From the Wall Street Journal:
Figure represents government’s opening bid; ultimate settlement could be much lower
The U.S. Justice Department proposed that Deutsche Bank AG pay $14 billion to settle a set of high-profile mortgage-securities probes stemming from the financial crisis, according to people familiar with the matter, a number that would rank among the largest of what other banks have paid to resolve similar claims and is well above what investors have been expecting.
The figure is described by people close to the negotiations between Deutsche Bank and the government as preliminary, and they said it came up in discussions between the bank and government lawyers in recent days. It hasn’t been previously disclosed. Deutsche Bank is expected to push back strongly against it, the people said, and it is far from clear what the final outcome will be.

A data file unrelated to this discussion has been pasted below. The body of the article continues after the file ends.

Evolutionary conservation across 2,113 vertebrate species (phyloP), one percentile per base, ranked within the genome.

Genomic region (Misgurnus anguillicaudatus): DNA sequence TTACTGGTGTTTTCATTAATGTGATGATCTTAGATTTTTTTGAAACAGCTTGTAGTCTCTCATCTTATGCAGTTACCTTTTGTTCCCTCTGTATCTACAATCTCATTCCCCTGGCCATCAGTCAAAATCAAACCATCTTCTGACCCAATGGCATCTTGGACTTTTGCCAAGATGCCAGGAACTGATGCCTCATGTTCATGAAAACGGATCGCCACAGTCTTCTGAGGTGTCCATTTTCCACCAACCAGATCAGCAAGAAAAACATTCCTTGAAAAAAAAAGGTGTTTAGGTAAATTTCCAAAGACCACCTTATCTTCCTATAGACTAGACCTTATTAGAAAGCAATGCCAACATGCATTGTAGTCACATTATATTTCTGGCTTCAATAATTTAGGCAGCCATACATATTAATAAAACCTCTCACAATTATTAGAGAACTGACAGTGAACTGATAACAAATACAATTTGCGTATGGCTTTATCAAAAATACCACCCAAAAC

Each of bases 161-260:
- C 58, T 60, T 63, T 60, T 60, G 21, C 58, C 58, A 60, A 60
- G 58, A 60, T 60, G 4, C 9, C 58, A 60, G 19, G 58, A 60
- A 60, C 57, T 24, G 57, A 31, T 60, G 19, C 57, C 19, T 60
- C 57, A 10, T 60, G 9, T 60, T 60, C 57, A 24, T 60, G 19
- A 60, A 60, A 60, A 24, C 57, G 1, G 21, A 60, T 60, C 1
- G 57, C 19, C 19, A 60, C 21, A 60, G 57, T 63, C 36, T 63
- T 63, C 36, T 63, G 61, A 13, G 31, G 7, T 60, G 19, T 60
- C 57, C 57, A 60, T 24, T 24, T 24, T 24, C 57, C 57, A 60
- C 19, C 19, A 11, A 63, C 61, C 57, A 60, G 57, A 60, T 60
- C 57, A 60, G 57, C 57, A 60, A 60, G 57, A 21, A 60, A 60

It is also unclear how much of that amount is proposed to be paid in cash, and how much could be in consumer relief, as past deals have been structured.
The Justice Department routinely opens high-stakes civil settlement talks with a tough posture, posing higher numbers than it might expect eventually to win, even from banks eager to close long-running probes, lawyers involved in current and similar negotiations say.
A Deutsche Bank spokesman responded to questions about a settlement by pointing to a July filing saying that the bank had started negotiations with the Justice Department.
Deutsche Bank hasn’t said what it has set aside in anticipation of a settlement. The bank held €5.5 billion ($6.2 billion) in total litigation reserves as of June 30, and said it expected to set aside more before the end of the year....MORE